15 April 2011

Unhealthful News 105 - Stillbirth and statistics that mean nothing

Several news organizations ran stories about a highly touted Lancet series about stillbirths, defined as loss of a fetus/baby after 28 weeks of gestation.  The reports were an amazing muddle of useless and obviously confusing statistics, with blame to be shared between reporters who write without bothering to think and for the researcher-touts for pushing muddled information into the press.

The problem that is immediately evident is that talking about this category of outcomes as if it were a homogeneous group is totally misguided.  Some of the stillbirths that occur before viability are cases of genetic programming deciding that something is wrong the the fetus (perhaps due to an environmental impact but possibly just inevitable genetic or developmental problems).  Such spontaneous abortions usually occur earlier in pregnancy – a large portion of pregnancies end that way – but there is still a thin tail that occur later.  The report suggests that women with optimal nutrition, healthcare, etc. still experience stillbirth at a rate of just under one half of one percent of pregnancies.  So the aggregate numbers about the problem – the number of stillbirths per day or year or whatever that was the headline of most of the stories – are meaningless because some of these event are basically unavoidable.

The stories report that most of the events occur in less wealthy countries and that of those, half occur in childbirth.  Deaths in childbirth are radically different from other stillbirths.  Presumably almost all of those babies are perfectly healthy, but something goes wrong with the physical act of birthing that kills them.  This is obviously a problem and has some fairly obvious solutions; it has almost nothing in common with babies dying in utero.

The report from ABC News, in trying to make the case that poorer countries are highest risk, reported, "Collectively, Pakistan, India, Nigeria, China and Bangladesh account for half of stillbirths worldwide."  This is a classic case of a statistic that is missing the denominator.  Those countries account for nearly half of all births worldwide (well over 1/3), so it is not all that impressive that they account for half of the stillbirths.  This is why epidemiology sticks to statistics with a denominator – number of events per something.  Without it, such statistics are just ways to create misleading drama.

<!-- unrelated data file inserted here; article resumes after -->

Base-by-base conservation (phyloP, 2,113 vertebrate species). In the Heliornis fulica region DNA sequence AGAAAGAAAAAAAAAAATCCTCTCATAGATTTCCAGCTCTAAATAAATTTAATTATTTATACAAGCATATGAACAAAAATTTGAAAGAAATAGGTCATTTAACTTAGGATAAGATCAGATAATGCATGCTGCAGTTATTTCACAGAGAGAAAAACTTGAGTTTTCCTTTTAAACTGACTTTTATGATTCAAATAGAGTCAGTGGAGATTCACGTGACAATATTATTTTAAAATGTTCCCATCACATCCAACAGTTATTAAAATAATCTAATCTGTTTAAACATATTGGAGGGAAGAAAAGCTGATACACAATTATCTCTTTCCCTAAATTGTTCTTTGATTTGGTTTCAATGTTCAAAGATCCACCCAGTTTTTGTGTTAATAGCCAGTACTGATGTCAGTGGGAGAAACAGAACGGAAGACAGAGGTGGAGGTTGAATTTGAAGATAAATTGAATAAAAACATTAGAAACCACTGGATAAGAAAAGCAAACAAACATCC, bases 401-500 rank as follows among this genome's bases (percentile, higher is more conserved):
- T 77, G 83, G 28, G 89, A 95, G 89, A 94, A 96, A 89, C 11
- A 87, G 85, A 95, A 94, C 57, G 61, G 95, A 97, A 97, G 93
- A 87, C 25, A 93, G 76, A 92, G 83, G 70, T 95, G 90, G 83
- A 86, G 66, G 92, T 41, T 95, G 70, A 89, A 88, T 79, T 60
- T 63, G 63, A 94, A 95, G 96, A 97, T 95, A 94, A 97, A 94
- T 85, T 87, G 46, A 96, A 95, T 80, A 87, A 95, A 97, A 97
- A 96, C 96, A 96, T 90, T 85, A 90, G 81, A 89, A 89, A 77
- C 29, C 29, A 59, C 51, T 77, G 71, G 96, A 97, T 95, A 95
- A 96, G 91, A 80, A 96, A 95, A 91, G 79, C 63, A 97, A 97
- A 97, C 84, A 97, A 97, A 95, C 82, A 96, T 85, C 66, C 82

Most of the reports repeated the statistics that stillbirths claim more lives than HIV/AIDS and malaria.  But this is really an unfair comparison.  Either source of death is bad, obviously, but losses of fetuses are just not the same as a community-destroying epidemic that wipes out a large number of people in their prime.  The reports talk about how devastating and alienating the experience can be for the mothers, which makes sense, suggesting social interventions would be valuable.  But it still does not seem as bad as a young child losing his parent, and possible household income, to AIDS.  Also, I doubt it is actually "disenfranchising", as one report wrote – I assume the grieving mothers are still allowed to vote.

Obviously the many deaths that are in excess of those that might be inevitable – rates vary by more than an order of magnitude – suggest a dramatic lack of basic health (mother's nutrition, infection status, etc.) and prenatal care specifically.  But we knew that.  Mothers' health problems in poor countries are adults' health problems more generally, and they cause huge damage to welfare, productivity, social structure, development, etc.  And problems that cause some stillbirths by hurting fetuses almost certainly cause a lot more cognitive losses in the next generation, which to be blunt will ultimately damage poor countries a lot more than the deaths of some babies.  Maybe it is the bias of someone who survived birth and infancy, but it seems to me the most compelling case for most anti-stillbirth measures (apart from emergency obstetric capacity) is that they make existing people healthier in general and surviving babies smarter.

As a final point, I could not help but notice that the Canadian news report chose to emphasize smoking and obesity as reasons for stillbirths.  That seems to kind of miss the point and the content of the report.  But I think it might be Canadian law now that every public statement about health problem must blame the problem on smoking.

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